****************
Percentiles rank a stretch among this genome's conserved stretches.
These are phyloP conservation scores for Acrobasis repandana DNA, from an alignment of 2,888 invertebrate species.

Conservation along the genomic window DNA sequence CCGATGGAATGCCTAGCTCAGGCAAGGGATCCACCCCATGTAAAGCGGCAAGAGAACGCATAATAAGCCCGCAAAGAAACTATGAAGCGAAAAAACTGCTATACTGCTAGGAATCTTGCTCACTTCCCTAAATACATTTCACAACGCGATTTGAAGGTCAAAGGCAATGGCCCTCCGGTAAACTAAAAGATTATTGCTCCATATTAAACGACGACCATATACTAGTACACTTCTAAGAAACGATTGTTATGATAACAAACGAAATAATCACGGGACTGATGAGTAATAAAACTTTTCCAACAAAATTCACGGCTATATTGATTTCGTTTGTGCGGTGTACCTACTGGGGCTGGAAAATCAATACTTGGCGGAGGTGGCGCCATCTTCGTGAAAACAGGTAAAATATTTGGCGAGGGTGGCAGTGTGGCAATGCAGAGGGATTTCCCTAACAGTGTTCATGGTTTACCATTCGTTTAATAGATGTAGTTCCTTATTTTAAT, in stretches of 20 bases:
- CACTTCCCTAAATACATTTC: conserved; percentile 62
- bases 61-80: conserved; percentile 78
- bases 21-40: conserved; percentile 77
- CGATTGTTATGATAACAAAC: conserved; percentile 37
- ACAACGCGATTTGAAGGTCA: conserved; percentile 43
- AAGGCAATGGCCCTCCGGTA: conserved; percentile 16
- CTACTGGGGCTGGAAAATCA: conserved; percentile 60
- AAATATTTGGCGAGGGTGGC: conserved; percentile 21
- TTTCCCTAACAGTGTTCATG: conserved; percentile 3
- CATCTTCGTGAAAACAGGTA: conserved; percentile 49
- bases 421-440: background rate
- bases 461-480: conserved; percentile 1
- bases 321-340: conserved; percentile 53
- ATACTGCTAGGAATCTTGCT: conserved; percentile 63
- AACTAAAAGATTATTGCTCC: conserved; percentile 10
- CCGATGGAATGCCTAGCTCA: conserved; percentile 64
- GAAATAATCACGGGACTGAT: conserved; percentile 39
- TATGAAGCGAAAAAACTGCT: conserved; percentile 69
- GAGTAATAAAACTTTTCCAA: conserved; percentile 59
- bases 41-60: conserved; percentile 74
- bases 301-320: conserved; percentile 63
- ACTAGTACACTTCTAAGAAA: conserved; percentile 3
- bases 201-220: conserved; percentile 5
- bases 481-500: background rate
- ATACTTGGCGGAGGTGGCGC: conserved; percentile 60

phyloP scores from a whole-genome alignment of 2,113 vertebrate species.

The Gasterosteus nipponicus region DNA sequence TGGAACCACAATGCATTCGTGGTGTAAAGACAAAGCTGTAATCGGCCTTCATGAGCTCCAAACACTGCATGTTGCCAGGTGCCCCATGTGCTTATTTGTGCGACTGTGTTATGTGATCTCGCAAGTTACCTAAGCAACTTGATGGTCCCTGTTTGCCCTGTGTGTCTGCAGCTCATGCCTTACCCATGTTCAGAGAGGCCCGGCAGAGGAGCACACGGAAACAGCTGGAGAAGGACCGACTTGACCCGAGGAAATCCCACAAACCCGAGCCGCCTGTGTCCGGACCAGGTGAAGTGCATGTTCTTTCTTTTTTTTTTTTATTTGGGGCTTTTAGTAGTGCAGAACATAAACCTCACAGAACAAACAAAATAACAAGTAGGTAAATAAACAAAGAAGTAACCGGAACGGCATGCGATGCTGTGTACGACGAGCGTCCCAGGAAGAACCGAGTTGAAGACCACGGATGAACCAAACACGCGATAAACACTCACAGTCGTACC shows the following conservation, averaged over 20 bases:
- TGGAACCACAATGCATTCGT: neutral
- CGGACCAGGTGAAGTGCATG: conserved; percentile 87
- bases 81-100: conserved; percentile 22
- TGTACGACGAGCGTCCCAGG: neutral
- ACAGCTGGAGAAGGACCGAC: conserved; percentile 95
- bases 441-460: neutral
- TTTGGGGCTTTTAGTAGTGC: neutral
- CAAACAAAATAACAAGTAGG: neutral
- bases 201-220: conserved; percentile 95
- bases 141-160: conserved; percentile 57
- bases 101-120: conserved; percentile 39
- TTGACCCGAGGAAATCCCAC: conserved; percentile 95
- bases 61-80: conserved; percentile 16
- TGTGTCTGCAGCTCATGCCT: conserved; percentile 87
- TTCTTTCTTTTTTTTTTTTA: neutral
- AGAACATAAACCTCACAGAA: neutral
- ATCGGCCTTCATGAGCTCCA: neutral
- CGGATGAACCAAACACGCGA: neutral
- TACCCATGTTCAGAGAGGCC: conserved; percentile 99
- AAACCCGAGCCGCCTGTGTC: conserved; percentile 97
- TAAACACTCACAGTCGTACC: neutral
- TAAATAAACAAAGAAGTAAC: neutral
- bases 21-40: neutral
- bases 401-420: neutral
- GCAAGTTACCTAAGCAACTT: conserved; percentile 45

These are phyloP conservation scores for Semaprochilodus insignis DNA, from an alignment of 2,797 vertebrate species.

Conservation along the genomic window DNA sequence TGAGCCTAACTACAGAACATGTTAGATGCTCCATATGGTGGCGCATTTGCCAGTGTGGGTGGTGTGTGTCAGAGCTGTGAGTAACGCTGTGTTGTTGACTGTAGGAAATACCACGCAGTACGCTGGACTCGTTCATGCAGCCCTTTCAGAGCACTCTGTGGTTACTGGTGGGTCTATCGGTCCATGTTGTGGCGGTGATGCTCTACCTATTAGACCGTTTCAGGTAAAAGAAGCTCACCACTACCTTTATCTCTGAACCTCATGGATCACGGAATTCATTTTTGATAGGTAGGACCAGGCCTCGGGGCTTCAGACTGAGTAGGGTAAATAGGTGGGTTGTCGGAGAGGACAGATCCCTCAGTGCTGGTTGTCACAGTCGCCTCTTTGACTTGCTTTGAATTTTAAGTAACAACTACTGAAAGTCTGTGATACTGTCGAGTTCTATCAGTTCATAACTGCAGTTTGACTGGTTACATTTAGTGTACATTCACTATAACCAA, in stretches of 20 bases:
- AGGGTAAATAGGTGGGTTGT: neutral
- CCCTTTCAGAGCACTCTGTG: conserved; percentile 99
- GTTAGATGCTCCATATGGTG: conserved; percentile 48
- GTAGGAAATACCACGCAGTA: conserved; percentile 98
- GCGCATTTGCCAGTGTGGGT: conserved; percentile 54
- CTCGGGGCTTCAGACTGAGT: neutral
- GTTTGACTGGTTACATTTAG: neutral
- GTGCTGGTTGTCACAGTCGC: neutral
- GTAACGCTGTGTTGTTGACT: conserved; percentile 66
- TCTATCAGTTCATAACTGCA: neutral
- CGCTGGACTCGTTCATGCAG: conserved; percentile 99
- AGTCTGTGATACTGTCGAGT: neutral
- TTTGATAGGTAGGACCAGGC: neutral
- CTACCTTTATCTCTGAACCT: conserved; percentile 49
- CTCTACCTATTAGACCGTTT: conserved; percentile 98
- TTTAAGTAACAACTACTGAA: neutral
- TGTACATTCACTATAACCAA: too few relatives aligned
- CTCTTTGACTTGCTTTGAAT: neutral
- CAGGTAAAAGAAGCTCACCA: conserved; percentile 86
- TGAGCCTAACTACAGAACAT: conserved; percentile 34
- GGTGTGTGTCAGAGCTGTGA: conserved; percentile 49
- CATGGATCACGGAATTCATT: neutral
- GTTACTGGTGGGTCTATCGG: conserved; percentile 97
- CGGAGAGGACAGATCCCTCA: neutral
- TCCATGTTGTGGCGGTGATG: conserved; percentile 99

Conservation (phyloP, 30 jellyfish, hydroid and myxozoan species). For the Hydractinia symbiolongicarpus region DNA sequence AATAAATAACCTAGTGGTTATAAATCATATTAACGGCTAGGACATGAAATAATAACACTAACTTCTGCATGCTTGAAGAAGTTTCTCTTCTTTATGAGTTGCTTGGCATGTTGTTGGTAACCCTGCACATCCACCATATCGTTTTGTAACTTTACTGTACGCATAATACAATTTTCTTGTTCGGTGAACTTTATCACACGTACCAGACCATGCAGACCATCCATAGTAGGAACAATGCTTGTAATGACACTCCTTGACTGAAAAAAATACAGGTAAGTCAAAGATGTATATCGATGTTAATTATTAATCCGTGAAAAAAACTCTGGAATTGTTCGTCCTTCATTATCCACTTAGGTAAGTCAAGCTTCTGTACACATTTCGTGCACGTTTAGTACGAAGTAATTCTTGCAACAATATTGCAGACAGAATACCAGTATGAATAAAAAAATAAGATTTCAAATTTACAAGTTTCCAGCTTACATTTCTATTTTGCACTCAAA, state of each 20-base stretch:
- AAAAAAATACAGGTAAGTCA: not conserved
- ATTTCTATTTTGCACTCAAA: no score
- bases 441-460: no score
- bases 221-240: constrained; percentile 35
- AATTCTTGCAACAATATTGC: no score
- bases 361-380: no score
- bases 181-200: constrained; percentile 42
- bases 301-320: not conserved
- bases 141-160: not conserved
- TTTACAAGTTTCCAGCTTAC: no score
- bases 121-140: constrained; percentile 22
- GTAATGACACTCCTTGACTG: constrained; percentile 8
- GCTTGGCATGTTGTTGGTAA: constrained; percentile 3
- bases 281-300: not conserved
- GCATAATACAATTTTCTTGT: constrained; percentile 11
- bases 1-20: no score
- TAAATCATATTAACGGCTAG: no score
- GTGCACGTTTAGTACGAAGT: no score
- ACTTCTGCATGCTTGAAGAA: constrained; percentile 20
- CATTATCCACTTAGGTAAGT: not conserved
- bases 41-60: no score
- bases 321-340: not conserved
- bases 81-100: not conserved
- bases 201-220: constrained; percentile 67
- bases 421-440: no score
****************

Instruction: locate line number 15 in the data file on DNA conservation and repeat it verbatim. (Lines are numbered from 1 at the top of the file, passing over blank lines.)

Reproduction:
- bases 461-480: conserved; percentile 1